The issue of domestic violence comes up again in, of all places, Yasujiro Ozu’s 1937 film What did the Lady Forget? Ozu is one of the gentlest, least offensive filmmakers in all of cinema (in this respect, he rivals his countryman Hiroshi Shimizu, who once directed a film called Mr. Thank-You, about the non-adventures of a scrupulously courteous bus driver).  Overt violence is profoundly alien to Ozu, at least in the Ozu movies that I’ve seen, and it’s important to note that I’ve only recently started to explore his pre-war film output, when he depicted a far greater variety of themes and subject matters than he would in the post-war family dramas for which he is most famous.  So imagine my surprise when watching a generally cheerful and gentle movie like What did the Lady Forget?, about a young, modern woman who tries to encourage her uncle to rebel against his wife’s controlling ways, when the film reaches its climax with the uncle slapping his wife in the face.  Now first off: this is a comedy and that’s not funny.  Second, this is an Ozu film, and that’s not Ozu. And thirdly, and perhaps most troublingly, the assault on his wife is played as her receiving her just desserts.  The niece congratulates her uncle and declares her satisfaction with the action.  The uncle admits that he probably shouldn’t have slapped her, but he doesn’t seem too troubled by it, and anyway, his wife becomes more submissive to him, so she learned her lesson.  And, most appallingly, the next day, the wife boasts to her friends about how her husband hit her.  And the friends are impressed!  Their husbands are pushovers who would never do such a thing; they never fight back, even though that’s what the wives secretly want.

So what the fuck happened here?  Because I’ve never encountered anything like this in any other Ozu movie (that I’ve seen).  I’ve seen it in other Japanese movies, but always as something transgressive and wrong; the kinds of men who beat their wives are typically drunken assholes.  The uncle in What did the Lady Forget? is a kindly doctor.

Now, I don’t like to make sweeping historical claims about movies, because (a) it is a fundamentally Philistine venture to seek to reduce a work of art to a political argument and (b) they’re usually wrong.  But I find it interesting that What did the Lady Forget?, which contains the only example of domestic violence that I can recollect in any Ozu movie (and, let me reiterate, I haven’t seen them all), was directed in 1937, the same year the Japanese army invaded China and perpetrated the Rape of Nanking.  The Japanese people in Ozu’s movies of this period are all smiles and good cheer, but thousands upon thousands of those same Japanese were off in China carrying out some of the worst atrocities in human history.  It is provocative, to say the least, to think that at least a tiny bit of that violence, which was to become such a pervasive element of the Japanese history of this time period, should find its way into the films of a gentle and civilized man like Ozu.  The Rape of Nanking—Shintaro Ishihara’s claims to the contrary notwithstanding—is so called because of the violence perpetrated by men against women.  And a small but nonetheless revolting form of that violence manifests itself in the supposed comedy that is Ozu’s What did the Lady Forget?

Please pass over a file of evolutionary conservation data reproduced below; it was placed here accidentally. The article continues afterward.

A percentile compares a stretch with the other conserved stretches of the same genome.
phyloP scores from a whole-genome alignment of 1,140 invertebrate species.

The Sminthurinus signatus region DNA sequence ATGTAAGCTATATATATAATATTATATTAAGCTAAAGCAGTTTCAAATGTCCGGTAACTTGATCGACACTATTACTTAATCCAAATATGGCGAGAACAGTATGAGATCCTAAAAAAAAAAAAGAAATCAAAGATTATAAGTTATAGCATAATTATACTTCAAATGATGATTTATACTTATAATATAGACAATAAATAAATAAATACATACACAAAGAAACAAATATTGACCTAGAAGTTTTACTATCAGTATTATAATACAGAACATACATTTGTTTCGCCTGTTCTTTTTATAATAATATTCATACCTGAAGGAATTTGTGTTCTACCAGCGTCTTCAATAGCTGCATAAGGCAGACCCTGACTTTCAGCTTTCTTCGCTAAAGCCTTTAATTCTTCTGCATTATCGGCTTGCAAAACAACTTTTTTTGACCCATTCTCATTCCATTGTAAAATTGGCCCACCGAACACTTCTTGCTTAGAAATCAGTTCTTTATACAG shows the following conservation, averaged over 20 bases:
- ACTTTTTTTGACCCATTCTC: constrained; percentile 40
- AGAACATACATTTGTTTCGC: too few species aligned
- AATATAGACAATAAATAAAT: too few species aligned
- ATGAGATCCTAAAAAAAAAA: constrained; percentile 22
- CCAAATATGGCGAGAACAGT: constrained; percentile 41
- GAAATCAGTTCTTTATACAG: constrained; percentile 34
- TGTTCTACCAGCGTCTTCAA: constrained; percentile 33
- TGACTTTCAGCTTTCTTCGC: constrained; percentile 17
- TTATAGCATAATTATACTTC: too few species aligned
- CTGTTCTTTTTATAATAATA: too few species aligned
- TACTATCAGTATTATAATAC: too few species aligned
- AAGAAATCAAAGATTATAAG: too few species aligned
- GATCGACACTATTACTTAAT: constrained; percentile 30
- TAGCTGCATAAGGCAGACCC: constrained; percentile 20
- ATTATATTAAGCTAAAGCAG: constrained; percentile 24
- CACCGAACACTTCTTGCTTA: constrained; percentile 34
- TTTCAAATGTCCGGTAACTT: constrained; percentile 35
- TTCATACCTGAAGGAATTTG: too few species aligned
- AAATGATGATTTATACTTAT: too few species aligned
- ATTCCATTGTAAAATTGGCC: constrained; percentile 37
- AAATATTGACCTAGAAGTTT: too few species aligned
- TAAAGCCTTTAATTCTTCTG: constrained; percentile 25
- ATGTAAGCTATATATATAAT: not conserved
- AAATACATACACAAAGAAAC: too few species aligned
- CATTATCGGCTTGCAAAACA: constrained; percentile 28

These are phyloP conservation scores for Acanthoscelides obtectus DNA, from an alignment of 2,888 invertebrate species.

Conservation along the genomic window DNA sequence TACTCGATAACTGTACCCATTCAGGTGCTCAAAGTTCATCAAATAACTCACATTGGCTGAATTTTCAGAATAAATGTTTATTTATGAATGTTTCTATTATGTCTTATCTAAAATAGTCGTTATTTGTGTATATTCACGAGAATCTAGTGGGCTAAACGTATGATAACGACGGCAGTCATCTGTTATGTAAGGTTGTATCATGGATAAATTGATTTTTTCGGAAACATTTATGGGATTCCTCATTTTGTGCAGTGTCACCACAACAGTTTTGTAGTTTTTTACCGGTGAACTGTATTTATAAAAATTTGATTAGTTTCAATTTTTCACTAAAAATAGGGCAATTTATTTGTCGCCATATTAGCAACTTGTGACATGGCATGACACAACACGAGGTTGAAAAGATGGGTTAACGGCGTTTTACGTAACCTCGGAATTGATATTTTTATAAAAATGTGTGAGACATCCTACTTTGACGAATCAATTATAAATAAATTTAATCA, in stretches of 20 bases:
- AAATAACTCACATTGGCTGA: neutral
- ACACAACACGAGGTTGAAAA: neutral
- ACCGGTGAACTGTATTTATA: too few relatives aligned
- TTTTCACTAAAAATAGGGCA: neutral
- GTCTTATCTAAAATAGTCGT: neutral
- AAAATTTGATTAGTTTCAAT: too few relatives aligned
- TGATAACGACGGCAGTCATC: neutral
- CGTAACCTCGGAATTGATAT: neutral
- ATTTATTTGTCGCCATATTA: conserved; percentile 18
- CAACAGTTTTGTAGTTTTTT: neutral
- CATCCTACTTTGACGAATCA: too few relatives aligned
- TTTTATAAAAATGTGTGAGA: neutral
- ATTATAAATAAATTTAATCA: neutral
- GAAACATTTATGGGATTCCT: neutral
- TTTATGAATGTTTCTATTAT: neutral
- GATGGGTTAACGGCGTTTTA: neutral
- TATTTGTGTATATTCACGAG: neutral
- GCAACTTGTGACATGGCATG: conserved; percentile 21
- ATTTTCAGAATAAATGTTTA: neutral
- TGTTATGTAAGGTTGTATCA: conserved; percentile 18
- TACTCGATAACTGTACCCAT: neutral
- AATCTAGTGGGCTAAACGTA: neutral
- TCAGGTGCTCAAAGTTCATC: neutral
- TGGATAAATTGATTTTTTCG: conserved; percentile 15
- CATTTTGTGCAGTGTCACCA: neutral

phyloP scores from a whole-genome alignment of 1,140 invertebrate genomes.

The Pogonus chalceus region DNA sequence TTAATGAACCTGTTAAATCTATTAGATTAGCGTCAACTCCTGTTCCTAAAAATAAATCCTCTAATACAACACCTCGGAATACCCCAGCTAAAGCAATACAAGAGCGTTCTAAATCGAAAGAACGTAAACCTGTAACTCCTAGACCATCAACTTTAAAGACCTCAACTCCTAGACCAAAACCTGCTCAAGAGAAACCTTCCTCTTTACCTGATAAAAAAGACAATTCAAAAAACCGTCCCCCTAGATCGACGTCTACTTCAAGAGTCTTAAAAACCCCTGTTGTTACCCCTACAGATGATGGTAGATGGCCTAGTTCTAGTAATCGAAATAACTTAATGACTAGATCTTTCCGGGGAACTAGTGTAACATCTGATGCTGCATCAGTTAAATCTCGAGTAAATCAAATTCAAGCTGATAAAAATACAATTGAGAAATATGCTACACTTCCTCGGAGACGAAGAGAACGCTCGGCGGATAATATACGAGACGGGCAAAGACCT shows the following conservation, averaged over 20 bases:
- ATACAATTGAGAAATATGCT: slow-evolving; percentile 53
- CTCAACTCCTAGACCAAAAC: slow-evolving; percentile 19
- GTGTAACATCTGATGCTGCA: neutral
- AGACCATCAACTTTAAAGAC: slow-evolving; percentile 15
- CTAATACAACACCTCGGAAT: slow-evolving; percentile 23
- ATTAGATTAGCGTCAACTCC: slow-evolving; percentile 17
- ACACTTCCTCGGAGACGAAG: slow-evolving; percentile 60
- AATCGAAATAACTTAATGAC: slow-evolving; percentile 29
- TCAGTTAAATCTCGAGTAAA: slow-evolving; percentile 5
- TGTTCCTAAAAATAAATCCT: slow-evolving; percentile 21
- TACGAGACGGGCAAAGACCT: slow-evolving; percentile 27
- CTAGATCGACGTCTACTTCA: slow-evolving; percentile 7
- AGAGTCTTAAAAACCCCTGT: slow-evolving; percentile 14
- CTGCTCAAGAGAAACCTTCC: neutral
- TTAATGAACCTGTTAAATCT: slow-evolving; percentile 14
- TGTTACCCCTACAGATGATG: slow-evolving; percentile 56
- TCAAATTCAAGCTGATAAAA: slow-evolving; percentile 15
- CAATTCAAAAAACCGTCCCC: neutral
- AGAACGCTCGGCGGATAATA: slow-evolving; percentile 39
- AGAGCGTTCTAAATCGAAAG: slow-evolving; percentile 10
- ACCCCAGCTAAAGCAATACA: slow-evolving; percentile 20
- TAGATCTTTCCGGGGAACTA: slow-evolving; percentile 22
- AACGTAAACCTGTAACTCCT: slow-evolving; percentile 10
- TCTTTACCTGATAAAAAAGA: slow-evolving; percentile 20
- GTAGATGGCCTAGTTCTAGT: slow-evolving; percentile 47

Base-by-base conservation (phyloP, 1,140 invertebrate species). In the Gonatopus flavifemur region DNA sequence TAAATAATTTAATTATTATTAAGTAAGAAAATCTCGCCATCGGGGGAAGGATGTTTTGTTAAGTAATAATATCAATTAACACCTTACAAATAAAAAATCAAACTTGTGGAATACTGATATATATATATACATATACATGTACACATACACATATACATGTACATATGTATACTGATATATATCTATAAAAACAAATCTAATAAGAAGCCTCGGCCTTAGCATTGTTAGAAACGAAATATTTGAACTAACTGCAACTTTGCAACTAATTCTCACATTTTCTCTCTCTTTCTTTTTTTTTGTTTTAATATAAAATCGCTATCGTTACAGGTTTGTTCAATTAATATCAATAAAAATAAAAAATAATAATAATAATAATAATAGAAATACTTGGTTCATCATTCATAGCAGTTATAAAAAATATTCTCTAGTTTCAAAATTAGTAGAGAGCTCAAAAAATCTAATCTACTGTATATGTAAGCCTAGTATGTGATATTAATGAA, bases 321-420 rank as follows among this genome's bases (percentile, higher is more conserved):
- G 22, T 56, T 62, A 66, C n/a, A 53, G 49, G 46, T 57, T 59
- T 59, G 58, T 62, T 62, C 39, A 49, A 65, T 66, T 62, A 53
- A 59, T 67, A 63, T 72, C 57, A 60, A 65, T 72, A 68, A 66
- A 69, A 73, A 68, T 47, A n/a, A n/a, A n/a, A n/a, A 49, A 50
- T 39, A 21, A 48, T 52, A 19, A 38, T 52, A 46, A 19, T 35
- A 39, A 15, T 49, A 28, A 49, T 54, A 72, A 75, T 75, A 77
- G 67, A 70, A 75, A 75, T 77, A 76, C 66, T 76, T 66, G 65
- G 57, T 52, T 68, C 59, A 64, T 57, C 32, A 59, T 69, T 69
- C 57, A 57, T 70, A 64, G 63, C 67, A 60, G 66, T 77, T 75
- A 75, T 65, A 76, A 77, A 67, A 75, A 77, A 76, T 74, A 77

Sunday, July 21, 2013

Selena Gomez, Neocolonialist? On the Meaningless Charge of “Cultural Appropriation”

Wow, I never thought I’d be doing a blog post about Selena Gomez.  What is she, Justin Bieber’s… wife? I kid, I kid, I know who Selena Gomez is.  And I know that song of hers, where she says, “I love you like a love song, baby,” and I also know her newest song, “Come and Get It,” where she says poetically, “If you want it come and get it / na na na na / na na na na / na na na na.”
Now, at first, I thought this was just another middling pop song, but then my old friends at Slant Magazine took a different approach to it.  They charged her with one of the most dreadful crimes in the cultural studies/liberal academic lexicon: cultural appropriation!  You see, Gomez’s song “Come and Get It” features a tabla, a drum prominent in Indian music.  Gomez is not Indian.  Ergo, she has “stolen” an element of Indian culture and appropriated it for her own uses.  How dare she! This is cultural imperialism!  Looks like she’s trying to finish what General Dyer started!  Ravi Shankar’s ashes must be rolling over wherever they settled!

Anyway, that’s—I guess—what the cultural studies/liberal academic/Foucault-is-a-bald-Jesus crowd would have you believe.  So what exactly is “cultural appropriation?” As far as I can tell, it’s when a person from one “culture” makes use of an element of another “culture,” and this is wrong for some reason, because of racism or neocolonialism or something.  So when Selena Gomez—an American—makes use of the tabla—an Indian instrument—she is harming India or Indians somehow.  Now, this notion is founded upon several fallacies (hence the scare quotes around “culture.”) First, culture is not a genetic/racial/ethnic inheritance.  A person does not come from one particular culture.  A person’s culture is best defined by the cultural activities they participate in.  If you watch Japanese movies and read French novels, these all constitute part of your culture, even if you were born in the United States or Italy or Benin or wherever.  The liberal academic notion of culture seems to confuse it with ethnicity or nationality.